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2 Manitoba Businesses Fined for Workplace Safety Violations

On May 24, 2012 Jacobson & Grenier Ltd. was fined $36,050.00 for failing to:

  • ensure any machine or tool in the workplace is capable of safety performing the functions for which it is use with: cutting plywood on Altendorf Table Saw
  • A kickback severed 4 fingers of a workers right hand while cutting a piece of wood.

On May 24, 2012 Atom-Jet Industries 2002 Ltd. was fined $42,050.00 for failing to:

  • ensure that a B5M Boot Plate Press with a two hand activation system was safe and without risks to health
  • A worker suffered 3 broken fingers on his left hand with a partial amputation and substantial loss of skin, and one broken finger on his right hand as a result of the worker reaching into the press to pull out a boot plate as the press activated. 

Are Your Employees and Your Company Protected?

  1.  Do you have a formal (documented) method for on-going identification, communication and control of hazards?
  2. Are supervisors held accountable for conducting regular inspections of their work area, work processes, equipment and tools?  Note: these inspections should be in addition to inspections conducted by the WSH Committee or Rep. 
  3. Do management and supervisors enforce safety and health requirements in your workplace? Is it documented? IF you answered NO to any of these questions, your business is at risk to Workplace Safety and Health Loss and Liability.  

For help prioritizing and controlling your workplace safety risks, contact me for a FREE 90 minute no obligation consultation… I can help you!

How to Raise the Performance of Employees and the Value of your Business at the Same

Highly skilled employees are both limited and a premium in the market place. What if there was a way to raise the performance of your employees, would you be interested? The GOOD NEWS is…there is! “Great businesses are not built by extraordinary people, but by ordinary people doing extraordinary things.  But for ordinary people to do extraordinary things, a system – “a way of doing things” – is absolutely essential in order to compensate for the disparity between the skills your people have and the skills your business needs if it is to produce consistent results” - The E-Myth, Why Most Small Business Don’t Work and What to Do About It Here’s what high performing companies do:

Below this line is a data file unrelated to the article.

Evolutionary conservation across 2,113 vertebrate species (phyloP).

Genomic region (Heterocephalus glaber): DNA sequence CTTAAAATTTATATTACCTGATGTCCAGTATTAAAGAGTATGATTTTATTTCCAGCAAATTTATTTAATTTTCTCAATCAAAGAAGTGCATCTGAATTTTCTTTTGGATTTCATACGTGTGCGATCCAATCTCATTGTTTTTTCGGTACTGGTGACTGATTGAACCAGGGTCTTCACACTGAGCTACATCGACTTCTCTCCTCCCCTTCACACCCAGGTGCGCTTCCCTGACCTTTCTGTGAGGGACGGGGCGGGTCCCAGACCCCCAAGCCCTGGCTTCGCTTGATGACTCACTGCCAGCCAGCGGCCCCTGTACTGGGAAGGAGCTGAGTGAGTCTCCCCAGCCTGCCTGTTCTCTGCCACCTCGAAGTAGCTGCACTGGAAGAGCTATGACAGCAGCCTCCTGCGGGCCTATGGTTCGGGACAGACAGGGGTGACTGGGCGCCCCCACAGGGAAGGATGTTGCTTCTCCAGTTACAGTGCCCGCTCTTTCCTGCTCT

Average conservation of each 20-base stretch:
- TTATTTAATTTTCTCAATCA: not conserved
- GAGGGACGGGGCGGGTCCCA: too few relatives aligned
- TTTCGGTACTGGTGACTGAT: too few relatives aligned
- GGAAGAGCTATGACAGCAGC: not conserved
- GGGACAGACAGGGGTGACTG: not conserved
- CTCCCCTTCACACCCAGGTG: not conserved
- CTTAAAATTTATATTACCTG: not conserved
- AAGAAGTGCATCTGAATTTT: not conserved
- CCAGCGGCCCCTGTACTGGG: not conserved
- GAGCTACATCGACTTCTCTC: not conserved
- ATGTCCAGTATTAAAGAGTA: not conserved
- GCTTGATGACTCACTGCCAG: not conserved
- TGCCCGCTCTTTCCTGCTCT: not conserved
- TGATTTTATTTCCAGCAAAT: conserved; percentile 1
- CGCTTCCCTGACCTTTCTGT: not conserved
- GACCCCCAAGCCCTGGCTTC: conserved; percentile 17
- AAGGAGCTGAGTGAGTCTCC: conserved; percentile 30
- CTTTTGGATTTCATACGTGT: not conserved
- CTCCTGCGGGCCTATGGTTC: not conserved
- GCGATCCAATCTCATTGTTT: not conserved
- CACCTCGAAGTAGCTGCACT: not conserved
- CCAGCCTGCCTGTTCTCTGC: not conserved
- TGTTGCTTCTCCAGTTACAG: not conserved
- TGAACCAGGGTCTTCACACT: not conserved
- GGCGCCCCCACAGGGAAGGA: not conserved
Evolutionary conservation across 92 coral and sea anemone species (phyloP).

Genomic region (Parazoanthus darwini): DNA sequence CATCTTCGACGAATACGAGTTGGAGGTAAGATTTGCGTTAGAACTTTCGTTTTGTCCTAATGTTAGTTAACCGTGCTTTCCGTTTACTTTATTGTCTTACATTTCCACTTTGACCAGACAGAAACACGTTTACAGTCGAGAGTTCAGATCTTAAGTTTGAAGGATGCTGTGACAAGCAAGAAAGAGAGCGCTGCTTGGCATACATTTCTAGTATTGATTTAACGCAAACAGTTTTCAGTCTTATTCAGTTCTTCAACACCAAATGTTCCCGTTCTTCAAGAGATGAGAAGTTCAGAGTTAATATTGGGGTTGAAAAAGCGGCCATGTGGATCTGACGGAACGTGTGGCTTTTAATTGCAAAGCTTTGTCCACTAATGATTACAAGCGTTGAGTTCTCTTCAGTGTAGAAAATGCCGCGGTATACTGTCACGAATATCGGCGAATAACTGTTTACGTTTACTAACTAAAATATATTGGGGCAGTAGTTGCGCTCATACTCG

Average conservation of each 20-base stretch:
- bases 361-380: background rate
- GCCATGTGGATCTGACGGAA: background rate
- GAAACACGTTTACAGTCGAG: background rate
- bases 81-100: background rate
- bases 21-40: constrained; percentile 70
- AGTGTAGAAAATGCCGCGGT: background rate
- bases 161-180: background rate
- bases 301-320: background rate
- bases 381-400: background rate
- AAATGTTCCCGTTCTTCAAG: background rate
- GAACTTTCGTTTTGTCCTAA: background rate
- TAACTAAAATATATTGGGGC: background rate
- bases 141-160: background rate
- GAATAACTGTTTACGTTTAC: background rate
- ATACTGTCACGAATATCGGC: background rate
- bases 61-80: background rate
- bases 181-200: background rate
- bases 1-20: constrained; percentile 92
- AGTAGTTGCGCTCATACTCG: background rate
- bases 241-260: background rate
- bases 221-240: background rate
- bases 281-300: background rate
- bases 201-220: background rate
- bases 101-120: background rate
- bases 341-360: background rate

• The business owners work ON THEIR BUSINESS not IN IT
  • They create SYSTEMS through which good employees produce extraordinary results.

A critical element of any good system is Standard Operating Procedures that outline in writing the exact steps an employee must take to produce a consistent business result time after time. Standard Operating Procedures = Safe Work Procedures = how the job or task must be performed to get the desired result efficiently.

  • i.e.: No employee injury, property damage, defects requiring rework and other avoidable loss such as lost production time.


  1. Allow good employees to produce excellent high quality results by creating standards that clearly outline how jobs are to be completed.
  2. Create a training tool and standard so that the business owner does not have to do all the training.  Another employee can train workers to your standard AND all employees will be trained and working in the same way, producing greater efficiency and profitability.
  3. Allow you to effectively hold employees accountable to the standard that you have set; it may even help avoid a human rights claim.
  4. Systemize your business, giving you more time to work ON YOUR BUSINESS, creating more freedom to operate and greater bottom line results.